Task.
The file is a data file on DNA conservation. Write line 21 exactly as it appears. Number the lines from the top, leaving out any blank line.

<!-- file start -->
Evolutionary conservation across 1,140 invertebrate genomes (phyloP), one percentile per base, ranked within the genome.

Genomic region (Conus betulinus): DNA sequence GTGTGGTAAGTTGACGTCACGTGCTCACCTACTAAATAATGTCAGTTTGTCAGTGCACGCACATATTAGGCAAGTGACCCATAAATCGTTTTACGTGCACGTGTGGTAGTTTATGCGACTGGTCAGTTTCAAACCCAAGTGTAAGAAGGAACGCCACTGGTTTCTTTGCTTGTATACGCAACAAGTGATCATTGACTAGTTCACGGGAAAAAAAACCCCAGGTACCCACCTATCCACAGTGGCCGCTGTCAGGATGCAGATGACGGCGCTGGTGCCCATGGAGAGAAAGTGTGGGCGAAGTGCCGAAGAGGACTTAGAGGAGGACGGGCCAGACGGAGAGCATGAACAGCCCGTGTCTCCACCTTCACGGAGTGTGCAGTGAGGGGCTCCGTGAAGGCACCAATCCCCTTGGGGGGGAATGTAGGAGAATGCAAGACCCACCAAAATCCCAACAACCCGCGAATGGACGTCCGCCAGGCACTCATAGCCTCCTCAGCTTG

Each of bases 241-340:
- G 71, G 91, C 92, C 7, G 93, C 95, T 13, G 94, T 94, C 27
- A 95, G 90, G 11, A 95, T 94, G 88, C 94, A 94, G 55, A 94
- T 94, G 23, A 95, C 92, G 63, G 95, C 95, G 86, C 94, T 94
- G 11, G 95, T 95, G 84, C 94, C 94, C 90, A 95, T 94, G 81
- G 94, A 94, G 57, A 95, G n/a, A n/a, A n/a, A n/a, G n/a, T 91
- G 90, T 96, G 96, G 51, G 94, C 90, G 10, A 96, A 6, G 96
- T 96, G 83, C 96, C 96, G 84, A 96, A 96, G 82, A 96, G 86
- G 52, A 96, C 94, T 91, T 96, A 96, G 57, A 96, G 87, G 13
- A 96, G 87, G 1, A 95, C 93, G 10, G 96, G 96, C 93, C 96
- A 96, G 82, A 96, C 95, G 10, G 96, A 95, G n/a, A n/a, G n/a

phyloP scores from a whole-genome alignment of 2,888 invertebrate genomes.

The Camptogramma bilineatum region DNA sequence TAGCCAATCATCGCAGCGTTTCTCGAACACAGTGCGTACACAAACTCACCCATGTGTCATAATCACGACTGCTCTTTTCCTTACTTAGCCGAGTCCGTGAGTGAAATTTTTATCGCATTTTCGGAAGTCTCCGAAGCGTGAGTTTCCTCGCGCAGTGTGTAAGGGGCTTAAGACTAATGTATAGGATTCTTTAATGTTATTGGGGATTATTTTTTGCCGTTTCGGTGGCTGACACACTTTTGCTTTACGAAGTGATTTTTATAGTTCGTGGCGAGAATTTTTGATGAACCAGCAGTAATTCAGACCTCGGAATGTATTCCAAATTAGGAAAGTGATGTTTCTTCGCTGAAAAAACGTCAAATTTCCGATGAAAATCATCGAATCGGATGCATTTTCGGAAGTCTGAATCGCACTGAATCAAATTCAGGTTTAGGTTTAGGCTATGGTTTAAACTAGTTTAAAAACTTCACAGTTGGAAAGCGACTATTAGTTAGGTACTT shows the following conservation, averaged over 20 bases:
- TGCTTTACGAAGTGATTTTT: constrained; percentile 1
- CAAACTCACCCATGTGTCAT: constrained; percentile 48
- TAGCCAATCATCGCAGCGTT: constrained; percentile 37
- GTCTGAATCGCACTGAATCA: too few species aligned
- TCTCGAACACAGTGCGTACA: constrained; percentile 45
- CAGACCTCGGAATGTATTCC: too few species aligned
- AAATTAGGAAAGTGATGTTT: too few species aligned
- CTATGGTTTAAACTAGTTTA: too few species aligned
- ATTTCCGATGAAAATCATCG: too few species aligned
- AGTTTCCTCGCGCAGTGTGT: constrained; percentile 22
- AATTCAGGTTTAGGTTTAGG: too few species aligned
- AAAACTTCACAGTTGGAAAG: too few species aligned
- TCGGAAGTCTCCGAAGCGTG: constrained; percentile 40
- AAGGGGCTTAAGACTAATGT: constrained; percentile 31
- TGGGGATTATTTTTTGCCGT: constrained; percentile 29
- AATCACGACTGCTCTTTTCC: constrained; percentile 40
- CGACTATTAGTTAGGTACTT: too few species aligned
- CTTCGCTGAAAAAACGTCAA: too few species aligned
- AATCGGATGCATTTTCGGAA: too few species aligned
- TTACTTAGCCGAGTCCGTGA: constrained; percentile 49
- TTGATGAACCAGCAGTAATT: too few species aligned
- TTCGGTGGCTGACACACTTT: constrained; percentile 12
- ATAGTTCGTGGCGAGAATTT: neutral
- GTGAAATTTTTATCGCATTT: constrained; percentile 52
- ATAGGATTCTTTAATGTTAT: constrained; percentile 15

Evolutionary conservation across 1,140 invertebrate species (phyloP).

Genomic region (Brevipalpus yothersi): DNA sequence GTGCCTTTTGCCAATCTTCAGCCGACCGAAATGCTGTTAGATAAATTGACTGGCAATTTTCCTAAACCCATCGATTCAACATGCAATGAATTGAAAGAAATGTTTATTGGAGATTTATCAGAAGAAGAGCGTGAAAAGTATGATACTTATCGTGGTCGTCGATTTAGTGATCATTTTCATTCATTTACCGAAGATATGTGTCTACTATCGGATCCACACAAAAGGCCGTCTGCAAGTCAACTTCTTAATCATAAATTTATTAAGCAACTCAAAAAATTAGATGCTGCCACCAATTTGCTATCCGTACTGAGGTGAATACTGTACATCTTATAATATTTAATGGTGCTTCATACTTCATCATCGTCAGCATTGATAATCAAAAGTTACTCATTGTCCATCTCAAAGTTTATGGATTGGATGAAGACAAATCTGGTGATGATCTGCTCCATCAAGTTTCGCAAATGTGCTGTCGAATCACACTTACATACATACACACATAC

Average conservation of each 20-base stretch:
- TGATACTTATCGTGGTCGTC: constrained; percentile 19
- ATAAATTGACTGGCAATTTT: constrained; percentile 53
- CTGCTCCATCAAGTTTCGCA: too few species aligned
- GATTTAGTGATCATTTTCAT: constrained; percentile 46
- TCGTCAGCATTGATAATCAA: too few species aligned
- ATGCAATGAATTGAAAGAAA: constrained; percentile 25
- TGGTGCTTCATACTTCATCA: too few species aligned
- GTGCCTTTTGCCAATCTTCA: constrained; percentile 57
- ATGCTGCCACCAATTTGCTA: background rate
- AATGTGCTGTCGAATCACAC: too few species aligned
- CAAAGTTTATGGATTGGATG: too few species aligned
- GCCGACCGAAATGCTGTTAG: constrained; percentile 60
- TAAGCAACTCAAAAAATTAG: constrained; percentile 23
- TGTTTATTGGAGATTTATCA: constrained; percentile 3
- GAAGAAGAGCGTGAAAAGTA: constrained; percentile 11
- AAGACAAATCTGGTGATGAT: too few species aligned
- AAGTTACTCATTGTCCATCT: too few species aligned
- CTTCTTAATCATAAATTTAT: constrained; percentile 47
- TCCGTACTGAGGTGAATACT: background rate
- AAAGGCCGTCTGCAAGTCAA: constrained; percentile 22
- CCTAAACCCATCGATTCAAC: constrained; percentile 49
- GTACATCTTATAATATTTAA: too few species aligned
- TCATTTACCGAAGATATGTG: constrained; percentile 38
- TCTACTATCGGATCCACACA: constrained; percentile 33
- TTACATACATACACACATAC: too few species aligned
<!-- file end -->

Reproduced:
- CAGACCTCGGAATGTATTCC: too few species aligned